As a case in point, one study led by Robert Grant of the Gladstone Institute of Virology and Immunology (and medical director of the LCV) together with Frederick Hecht of UCSF helped initiate an improvement in the standard of care for patients by uncovering a previously hidden source of drug resistance in the HIV/AIDS community. With the help of the LCV, the principal investigators determined that drug-resistant HIV-1 mutants could be transmitted from a person living with AIDS undergoing antiretroviral treatment (ART) to another person who had never received ART. As a result, the U.S. Department of Health Services now recommends HIV/AIDS patients be tested for drug-resistant viruses before initiating therapy. By catching the presence of any resistance at the outset of treatment, the optimum ART regime can be prescribed for them.

The laboratory also supports “bedside-to-bench” research, helping researchers find the molecular biology underpinnings to clinical observations. Several years ago, Grant, Barbour, Steve Deeks, Jeff Martin, and colleagues noticed that even when ART fails to completely suppress the replication of some HIV-1 mutants in patients, those patients who remain on the seemingly ineffective treatment regimen appear healthier than those patients who discontinue it.

Careful viral sequencing by the LCV helped reveal that when ART is suspended, the HIV-1 population that becomes dominant is the more common, more virulent form. When it replicates rapidly, it depletes the patient’s immune system more rapidly than the less virulent, resistant form of HIV-1. If ART is continued, the resistant virus dominates and helps suppress the growth of the more virulent form. As a result, those patients appear less ill, even while the resistant virus continues to replicate.

While responding to the needs of researchers by innovating and pushing the bounds of assays for research, the LCV must also operate under stringent regulatory standards. In 2001, Grant and Liegler decided to sharpen the laboratory’s clinical capabilities and initiated the clinical licensing process in anticipation of tightened requirements for laboratories participating in clinical trials.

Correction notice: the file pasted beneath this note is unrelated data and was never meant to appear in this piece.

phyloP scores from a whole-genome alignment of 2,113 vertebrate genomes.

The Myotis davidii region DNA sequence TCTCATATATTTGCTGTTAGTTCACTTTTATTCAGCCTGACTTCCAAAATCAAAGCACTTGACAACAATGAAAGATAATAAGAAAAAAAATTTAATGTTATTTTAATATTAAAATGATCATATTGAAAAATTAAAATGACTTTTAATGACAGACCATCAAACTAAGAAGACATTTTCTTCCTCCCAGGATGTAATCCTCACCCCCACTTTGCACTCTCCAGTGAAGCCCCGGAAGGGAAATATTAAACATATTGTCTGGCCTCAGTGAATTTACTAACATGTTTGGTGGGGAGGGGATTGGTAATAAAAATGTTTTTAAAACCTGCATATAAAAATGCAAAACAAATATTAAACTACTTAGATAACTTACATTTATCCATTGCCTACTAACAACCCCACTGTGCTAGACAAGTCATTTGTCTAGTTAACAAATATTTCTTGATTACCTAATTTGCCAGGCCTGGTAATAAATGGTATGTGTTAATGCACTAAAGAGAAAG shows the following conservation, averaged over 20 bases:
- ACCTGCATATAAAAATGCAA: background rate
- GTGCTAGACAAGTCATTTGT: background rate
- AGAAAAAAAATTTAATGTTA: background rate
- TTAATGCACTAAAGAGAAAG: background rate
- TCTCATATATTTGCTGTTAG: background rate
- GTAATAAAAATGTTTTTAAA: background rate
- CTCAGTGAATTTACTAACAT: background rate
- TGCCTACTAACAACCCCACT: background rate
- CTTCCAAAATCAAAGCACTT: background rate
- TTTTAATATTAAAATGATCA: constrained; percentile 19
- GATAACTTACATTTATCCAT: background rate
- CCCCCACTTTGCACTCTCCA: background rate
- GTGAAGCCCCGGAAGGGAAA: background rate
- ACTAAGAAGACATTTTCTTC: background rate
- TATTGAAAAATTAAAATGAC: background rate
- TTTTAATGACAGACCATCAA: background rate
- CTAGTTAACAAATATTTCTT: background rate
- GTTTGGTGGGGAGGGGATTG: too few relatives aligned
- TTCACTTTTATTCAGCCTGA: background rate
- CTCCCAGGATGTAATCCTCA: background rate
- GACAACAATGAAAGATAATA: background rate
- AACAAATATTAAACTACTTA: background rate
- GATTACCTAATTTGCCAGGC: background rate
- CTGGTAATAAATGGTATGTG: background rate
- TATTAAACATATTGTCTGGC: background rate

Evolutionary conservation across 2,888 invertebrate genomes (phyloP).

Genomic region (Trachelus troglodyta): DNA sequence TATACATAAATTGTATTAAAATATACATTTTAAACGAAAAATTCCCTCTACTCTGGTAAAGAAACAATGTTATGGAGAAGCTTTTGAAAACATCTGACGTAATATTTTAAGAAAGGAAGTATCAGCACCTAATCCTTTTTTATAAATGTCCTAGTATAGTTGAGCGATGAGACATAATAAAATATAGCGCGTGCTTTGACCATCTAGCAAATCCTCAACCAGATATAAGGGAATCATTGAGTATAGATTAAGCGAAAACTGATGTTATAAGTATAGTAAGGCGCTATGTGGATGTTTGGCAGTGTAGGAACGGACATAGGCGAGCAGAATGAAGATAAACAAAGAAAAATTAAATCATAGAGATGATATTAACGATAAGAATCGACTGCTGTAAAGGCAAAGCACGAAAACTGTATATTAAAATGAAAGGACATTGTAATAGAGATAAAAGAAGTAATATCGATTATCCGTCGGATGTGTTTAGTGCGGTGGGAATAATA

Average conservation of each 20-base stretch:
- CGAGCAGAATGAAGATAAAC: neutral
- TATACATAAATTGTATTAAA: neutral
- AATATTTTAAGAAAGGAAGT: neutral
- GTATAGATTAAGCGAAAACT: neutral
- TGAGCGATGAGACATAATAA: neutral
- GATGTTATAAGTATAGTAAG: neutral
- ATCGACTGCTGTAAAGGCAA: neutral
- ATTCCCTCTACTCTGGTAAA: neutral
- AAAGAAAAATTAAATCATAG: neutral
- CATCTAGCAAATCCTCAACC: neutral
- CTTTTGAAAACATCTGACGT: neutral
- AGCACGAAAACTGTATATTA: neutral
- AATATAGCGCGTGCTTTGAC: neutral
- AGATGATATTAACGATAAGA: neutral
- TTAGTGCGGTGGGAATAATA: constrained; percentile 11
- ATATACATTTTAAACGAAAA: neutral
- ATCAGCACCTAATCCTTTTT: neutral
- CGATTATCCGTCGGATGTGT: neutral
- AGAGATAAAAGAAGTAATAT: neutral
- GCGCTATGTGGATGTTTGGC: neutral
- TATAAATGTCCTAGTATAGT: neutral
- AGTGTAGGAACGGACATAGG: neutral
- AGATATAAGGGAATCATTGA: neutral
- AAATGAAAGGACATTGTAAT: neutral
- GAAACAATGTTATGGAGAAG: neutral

Clinical certification also enables the laboratory to provide better patient care by offering genotypic resistance testing. It’s currently the standard of care to identify which drug-resistant HIV-1 variants a patient may have so that the most effective ART can be prescribed. But it requires such a high level of expertise to reveal these mutations that confer drug resistance, few commercial and hospital clinical laboratories offer it.

LCV Laboratory Supervisor Jackie Javier.

Leading the eight-month effort to achieve clinical certification was Laboratory Supervisor Jacqueline Javier. Javier worked for 14 years as a medical technologist at the Palo Alto VA Medical Center before earning a master’s degree, engaging in research, and then contributing to the LCV’s mix of research and clinical work. For Javier, the mix is more satisfying than “putting a sample into a machine and waiting for a number to come out.”

Yet, performing complex tests upon patient samples with only one chance to do it flawlessly puts a lot of pressure on the laboratory’s staff. Liegler’s esteem for them is palpable when she remarks, “They can’t make a mistake, and they can’t have bad days.”

In an academic environment where individual achievement is more frequently recognized than collaborative efforts, it is uncommon to find the kind of motivation required to direct a core facility like the LCV. Liegler finds her reward in partnering with the high-caliber physicians and scientists. “They are the movers and shakers of HIV/AIDS research, and being able to work with them is very exciting. I like to be very collaborative, and I like working in lots of different areas. To me, it’s the perfect job.”

In the end, what does the ARI Laboratory of Clinical Virology offer that enables HIV/AIDS researchers and clinicians to provide the very best to patients? “High-quality people and innovation coupled with methodical, careful work,” reflects Liegler. “That—and keeping our ear to the ground in anticipation of what’s on the horizon—is what makes an effective translational research and core laboratory.”

The LCV staff (L–R): Sophie Stephenson, Yvonne Young, Teri Liegler, Zoila Angeles, Timothy Schmidt, Bernadette Barbante, Gerald Spotts, David Chung, Ali Karaouni, Jackie Javier (Missing: Robert Atchison, Robert Grant).

For further information, please see the ARI-UCSF Laboratory of Clinical Virology website or contact Teri Liegler at 415-476-2443 or email tliegler@sfgh.ucsf.edu.